In recap, the fastq file had 47,475 reads: http://owl.fish.washington.edu/halfshell/OlyO_Pat_PacBio_1.fastq

3058 of these reads were >10k bp: http://eagle.fish.washington.edu/cnidarian/OlyO_Pat_PacBio_10k.fa

Those 3058 reads were nicely assembled into 553 contigs: http://eagle.fish.washington.edu/cnidarian/OlyO_Pat_PacBio_10k_contigs.fa

Step forward a bit and all 47475 reads were assembled into the 5362 contigs known as OlyO_Pat_v02.fa http://owl.fish.washington.edu/halfshell/OlyO_Pat_v02.fa

The latter (v02) was used to map the 8 libraries. Roughly getting about 8% mapping

About 15 fold average coverage

And with a little filtering

Note that awk script filtered for 10x coverage! this could be altered.

and R have an intriguing relationship

With BGI Draft Genome

Following the same workflow with the BGIv1 scaffolds >10k bp have about 16% or reads map.

3 fold coverage

again, making sure there is 10x coverage at a given CG loci
we get

Much weaker if we allow only 3x coverage at a given CG loci

and the bit of R code



file.list ‘mkfmt_2_CGATGT.txt’,


hc PCA<-PCASamples(meth)


Data Management – O. lurida genotype-by-sequencing (GBS) data from BGI

We received a hard drive from BGI on 20160223 (while I was out on paternity leave) containing the Ostrea lurida GBS data.

Briefly, three sets (i.e. populations) of Olympia oyster tissue was collected from oysters raised in Oyster Bay and were sent to BGI for DNA extraction and GBS. A total of 23 individuals from each of the following three populations were sequenced (a grand total of 96 samples):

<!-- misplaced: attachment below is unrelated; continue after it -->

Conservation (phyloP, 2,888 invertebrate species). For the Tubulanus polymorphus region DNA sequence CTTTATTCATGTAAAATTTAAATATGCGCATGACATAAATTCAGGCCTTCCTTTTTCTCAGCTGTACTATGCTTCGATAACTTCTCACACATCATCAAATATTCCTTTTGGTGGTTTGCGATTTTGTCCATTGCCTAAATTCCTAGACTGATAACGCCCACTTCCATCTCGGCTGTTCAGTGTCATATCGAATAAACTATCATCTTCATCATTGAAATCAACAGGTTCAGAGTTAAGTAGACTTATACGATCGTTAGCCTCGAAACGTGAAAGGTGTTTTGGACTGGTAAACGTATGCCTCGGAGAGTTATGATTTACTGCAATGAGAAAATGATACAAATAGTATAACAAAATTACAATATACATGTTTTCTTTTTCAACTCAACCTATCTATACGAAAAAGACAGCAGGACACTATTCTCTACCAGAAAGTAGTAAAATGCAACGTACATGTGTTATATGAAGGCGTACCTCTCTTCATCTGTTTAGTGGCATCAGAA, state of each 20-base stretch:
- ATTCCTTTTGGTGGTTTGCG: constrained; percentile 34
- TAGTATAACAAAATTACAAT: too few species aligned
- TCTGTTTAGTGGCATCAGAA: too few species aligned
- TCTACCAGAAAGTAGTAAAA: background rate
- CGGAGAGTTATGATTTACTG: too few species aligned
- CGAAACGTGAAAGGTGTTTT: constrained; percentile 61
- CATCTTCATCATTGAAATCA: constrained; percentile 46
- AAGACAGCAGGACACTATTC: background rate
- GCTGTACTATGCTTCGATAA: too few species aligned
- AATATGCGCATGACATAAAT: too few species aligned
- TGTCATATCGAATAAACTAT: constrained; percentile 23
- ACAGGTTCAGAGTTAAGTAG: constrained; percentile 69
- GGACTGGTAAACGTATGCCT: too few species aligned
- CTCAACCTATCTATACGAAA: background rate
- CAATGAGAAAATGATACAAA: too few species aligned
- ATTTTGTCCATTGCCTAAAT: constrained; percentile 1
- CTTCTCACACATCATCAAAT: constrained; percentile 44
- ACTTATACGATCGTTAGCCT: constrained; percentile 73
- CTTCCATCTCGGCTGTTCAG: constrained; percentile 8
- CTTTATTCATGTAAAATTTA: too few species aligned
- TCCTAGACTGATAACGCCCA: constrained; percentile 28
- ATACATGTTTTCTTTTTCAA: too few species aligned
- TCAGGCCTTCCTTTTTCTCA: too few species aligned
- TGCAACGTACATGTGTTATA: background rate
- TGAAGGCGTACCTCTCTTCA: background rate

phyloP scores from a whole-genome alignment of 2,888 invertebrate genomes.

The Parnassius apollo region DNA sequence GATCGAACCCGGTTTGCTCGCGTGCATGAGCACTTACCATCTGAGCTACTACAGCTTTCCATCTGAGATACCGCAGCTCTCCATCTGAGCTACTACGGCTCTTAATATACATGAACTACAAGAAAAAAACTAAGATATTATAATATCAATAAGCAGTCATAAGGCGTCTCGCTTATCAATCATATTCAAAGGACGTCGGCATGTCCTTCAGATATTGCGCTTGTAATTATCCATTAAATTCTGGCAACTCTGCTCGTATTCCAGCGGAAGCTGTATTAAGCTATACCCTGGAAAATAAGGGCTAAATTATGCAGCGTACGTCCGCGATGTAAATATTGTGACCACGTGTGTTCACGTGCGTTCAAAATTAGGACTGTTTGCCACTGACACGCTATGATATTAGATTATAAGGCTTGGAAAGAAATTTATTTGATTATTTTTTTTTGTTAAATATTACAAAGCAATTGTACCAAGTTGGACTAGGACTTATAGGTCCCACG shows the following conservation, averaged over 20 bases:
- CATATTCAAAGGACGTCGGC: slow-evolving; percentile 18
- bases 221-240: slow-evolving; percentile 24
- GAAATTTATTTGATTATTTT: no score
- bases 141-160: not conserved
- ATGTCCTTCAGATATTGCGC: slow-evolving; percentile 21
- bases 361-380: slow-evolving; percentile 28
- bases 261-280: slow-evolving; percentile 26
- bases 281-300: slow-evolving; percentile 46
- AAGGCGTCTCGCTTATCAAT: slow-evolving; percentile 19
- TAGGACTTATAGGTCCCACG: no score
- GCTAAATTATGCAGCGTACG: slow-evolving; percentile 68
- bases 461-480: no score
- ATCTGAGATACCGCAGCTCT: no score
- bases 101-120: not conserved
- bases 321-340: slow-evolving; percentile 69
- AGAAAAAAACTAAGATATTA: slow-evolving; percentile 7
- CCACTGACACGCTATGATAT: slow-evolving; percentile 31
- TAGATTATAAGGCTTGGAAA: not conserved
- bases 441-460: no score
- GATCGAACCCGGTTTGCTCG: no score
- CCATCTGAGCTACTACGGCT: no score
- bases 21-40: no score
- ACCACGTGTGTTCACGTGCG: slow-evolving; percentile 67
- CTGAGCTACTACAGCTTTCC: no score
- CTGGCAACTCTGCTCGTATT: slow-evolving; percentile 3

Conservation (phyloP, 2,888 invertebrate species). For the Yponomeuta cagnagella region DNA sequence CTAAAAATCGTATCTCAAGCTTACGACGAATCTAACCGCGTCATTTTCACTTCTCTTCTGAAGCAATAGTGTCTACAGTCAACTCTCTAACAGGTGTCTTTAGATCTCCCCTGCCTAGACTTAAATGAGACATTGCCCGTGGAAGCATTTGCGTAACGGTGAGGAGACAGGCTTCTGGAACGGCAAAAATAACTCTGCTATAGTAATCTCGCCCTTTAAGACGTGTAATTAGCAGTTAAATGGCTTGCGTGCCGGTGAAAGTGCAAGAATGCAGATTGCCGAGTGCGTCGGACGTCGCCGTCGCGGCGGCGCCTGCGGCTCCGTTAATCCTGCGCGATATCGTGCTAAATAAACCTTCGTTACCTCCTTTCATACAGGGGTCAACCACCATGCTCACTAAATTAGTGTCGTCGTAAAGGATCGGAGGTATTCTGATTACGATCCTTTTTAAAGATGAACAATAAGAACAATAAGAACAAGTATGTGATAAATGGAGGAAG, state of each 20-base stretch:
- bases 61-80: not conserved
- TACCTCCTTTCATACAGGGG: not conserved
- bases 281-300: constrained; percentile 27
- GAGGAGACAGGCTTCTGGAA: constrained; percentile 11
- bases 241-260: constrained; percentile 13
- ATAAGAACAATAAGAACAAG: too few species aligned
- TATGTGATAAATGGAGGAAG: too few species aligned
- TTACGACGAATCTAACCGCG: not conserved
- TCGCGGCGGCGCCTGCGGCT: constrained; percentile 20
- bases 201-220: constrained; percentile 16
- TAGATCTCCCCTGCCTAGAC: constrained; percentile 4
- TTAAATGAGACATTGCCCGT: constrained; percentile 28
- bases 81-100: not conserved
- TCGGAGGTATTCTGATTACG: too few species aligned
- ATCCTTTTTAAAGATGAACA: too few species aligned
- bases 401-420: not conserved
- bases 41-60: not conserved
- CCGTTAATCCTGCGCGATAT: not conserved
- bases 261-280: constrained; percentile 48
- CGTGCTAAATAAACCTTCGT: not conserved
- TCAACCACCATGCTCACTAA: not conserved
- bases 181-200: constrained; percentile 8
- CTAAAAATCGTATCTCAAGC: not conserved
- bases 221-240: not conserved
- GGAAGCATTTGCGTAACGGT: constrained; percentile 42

• 1HL – (Hood Canal, Long Spit)
  • 1NF – (North Sound, Fidalgo Bay)
  • 1SN – (South Sound, Oyster Bay)

An overview of this project can be viewed on our GitHub Olympia oyster wiki.

Data was copied from the HDD to the following location on Owl (our server): http://owl.fish.washington.edu/nightingales/O_lurida/20160223_gbs/

The data was generated from paired-end Illumina sequencing, so there are two FASTQ files for each individual.

The files were analyzed to create a MD5 checksum, perform read counts, and create a readme (markdown format) file. This was performed in a Jupyter/iPython notebook (see below).

IMPORTANT NOTE: The directory where this data is housed was renamed AFTER the Jupyter notebook was run. As such, the directory listed above will not be seen in the Jupyter notebook.

Jupyter notebook file: 20160314_Olurida_GBS_data_management.ipynb

Notebook Viewer: 20160314_Olurida_GBS_data_management.ipynb


Data Received – Initial Geoduck Genome Assembly from BGI

The initial assembly of the Ostrea lurida genome is available from BGI. Currently, we’ve stashed it here:


The data provided consisted of the following three files:

  • md5.txt
  • N50.txt
  • scaffold.fa.fill

md5.txt – Checksum file to verify integrity of files after downloading.

N50.txt – Contains some very limited stats on scaffolds provided.

scaffold.fa.fill – A FASTA file of scaffolds. Since these are scaffolds (and NOT contigs!), there are many regions containing NNNNNN’s that have been put in place for scaffold assembly based on paired-end spatial information. As such, the N50 information is not as useful as it would be if these were contigs.

Additional assemblies will be provided at some point. I’ve emailed BGI about what we should expect from this initial assembly and what subsequent assemblies should look like.